A Night of Beautiful Catharsis with Third Eye Blind and Taking Back Sunday

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There’s just something about experiencing live music on a perfect summer night, surrounded by people that are just as in-the-moment as you are. Even better when the bands on stage are the kinds of bands that have stood the test of time, soundtracking so many moments to your life. Third Eye Blind and Taking Back Sunday are bands that have been with me through thick and thin. Through formative years and adulthood. Through good times and bad. Seeing them together on the Summer Gods tour as it stopped through Indianapolis last week was just as cathartic as you might imagine.

Look, the past few years haven’t been easy on any of us. Maybe that’s the reason for the heightened feelings of joy and relief to be in the presence of the music we love. Having a full slate of summer concerts this year has certainly been a sight for sore eyes, but I’d be lying if I said this show wasn’t circled in red in my mind. 

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Taking Back Sunday

Like so many of you, Third Eye Blind’s 1997 debut self-titled album, followed by Blue in 1999, then by Taking Back Sunday’s breakout Tell All of Your Friends in 2002, and everything that came after, was a stretch run of impactful music in my life that’s almost unparalleled. But to imply that those moments are frozen in time would be wildly untrue. These are bands that have evolved right alongside my own musical tastes through the years, as I’ve documented ad nauseam.

It felt perfect then, as Taking Back Sunday took the stage, after an opening set from Hockey Dad, to the sound of “Tidal Wave”, the lead single and title track from the band’s most recent release in 2016 – and album that still feels underrated. Per usual, Adam Lazzara and the band were a delight to behold, smiling through their set and genuinely seeming to enjoy every moment. 

As you might expect, the set spans across the band’s discography, but gives plenty of time for hits from fan favorite albums like Louder Now and Tell All Your Friends while still exploring a few unexpected songs from Where You Want to Be (“Set Phasers to Stun” – hooray!) and Happiness Is (another criminally underrated TBS album). Lazzara and guitarist/vocalist John Nolan’s stage banter is topped only by their timeless ability to build off of one another’s vocal performances, pushing every song over the top.

More than anything, Taking Back Sunday’s set reminded me that it’s been a while since we’ve received a proper release from the band. But something tells me that new music may be just around the corner.

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Third Eye Blind

It was only last fall that Third Eye Blind Our Bande Apart, their seventh full-length album. While the band’s early material still resonates with me the most, it’s phenomenally impressive how Stephan Jenkins and company have stood the test of time. Their set spans decades, and so many people around me seemed to know every word to every song.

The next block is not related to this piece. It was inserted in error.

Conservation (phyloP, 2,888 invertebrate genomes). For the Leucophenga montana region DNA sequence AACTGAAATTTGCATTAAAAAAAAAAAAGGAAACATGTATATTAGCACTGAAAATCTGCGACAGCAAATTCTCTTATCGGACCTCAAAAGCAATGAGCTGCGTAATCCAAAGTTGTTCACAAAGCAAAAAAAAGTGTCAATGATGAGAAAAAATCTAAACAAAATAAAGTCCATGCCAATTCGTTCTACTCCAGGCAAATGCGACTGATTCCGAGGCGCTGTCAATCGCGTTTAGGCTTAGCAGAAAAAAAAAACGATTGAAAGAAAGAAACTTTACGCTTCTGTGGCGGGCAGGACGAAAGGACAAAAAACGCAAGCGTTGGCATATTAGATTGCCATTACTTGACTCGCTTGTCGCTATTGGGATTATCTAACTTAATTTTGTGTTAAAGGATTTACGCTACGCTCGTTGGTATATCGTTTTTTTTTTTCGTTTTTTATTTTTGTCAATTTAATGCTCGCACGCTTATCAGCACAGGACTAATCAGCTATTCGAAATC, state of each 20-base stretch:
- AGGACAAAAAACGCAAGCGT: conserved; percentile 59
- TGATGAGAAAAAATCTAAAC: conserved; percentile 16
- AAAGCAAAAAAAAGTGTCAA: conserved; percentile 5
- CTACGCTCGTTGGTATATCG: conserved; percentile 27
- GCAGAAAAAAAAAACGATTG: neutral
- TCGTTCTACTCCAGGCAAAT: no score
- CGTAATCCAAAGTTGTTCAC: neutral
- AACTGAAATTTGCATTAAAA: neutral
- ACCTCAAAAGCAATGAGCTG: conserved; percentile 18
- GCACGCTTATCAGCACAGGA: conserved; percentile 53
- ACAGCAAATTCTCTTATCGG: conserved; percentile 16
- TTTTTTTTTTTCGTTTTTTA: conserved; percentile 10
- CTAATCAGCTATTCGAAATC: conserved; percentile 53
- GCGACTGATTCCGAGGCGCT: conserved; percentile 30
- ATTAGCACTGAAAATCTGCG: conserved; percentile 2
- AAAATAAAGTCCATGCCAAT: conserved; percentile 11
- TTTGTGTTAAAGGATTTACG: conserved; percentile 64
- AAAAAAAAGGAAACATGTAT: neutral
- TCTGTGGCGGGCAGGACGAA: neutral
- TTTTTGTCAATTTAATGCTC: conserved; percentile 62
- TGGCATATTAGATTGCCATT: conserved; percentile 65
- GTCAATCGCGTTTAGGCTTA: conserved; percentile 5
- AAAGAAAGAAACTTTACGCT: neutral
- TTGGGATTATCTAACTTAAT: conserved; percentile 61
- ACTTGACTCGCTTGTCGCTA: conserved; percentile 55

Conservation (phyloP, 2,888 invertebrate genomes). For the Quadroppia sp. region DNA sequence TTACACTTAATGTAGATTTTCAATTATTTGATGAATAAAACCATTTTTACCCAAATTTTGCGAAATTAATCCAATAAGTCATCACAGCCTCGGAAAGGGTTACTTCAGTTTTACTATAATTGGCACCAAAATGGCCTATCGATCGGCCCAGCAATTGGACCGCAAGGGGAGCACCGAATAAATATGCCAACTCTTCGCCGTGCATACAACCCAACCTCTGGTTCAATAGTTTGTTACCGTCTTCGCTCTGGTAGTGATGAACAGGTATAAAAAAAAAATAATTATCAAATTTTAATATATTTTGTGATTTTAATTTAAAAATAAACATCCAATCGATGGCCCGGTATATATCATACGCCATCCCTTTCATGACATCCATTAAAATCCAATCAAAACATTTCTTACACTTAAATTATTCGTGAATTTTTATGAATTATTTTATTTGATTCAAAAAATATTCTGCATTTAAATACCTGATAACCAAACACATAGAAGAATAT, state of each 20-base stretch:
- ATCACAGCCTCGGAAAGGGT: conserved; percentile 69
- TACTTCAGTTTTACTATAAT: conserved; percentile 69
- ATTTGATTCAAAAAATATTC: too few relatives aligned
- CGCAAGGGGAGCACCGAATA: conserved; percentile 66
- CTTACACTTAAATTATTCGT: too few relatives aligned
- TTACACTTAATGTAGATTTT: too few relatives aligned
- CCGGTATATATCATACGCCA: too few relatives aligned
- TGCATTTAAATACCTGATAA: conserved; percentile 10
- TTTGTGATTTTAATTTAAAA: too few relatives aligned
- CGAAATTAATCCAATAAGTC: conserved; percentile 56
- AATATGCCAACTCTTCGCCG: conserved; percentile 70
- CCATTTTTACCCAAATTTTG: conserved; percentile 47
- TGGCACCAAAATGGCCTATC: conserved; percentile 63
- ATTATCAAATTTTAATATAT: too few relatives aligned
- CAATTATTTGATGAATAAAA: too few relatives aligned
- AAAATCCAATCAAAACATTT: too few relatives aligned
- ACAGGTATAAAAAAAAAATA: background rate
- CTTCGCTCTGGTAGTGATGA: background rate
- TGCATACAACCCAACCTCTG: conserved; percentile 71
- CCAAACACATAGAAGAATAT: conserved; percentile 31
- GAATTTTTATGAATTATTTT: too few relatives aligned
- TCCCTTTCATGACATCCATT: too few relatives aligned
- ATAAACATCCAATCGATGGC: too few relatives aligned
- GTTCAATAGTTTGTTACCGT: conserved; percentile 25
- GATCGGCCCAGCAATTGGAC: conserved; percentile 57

No matter how many times I see Third Eye Blind live, I’m always impressed by Jenkins’ comfort level on stage and the timelessness of his voice. You could feel convinced that he’s performing hits like “Graduate” and “Losing a Whole Year” for the first time instead of the 500th time based on his emotion and conviction behind the mic. Say what you want about the man, but he’s nothing if not driven. Most recently, his passions have zeroed in on climate change, which is actually pretty fucking cool.

For the large majority of Third Eye Blind’s set, I crowd watched. There’s something about the communal experience of letting down your guard amongst strangers and leaning hard into the things that music makes us feel. On this night, it felt like everyone around me was experiencing those same feelings of catharsis as myself. A moment to feel normal again amongst the music that has carried us through for so many years. It just felt a little different in the best way possible.

by Kiel Hauck

kiel_hauckKiel Hauck is the editor in chief at It’s All Dead. Over the past decade, he has been a contributor for multiple online and print publications and was most recently an editor at PopMatters. Kiel currently resides in Indianapolis, IN with his wife and their imaginary pet, Hand Dog. You can follow him on Twitter.

Bayside and Thrice: An Unexpectedly Joyous Evening

There is an energy in a concert hall that fills the blood with electricity. Hundreds of people being beaten with reverberation and walls of sound. It’s amazing and, until hearing Thrice and Bayside on the stage of the Concord Music Hall, I hadn’t realized I missed it. Every show I’d been to since the pandemic had been outdoors, but it just doesn’t replicate the dark cavernous rooms split with spotlights.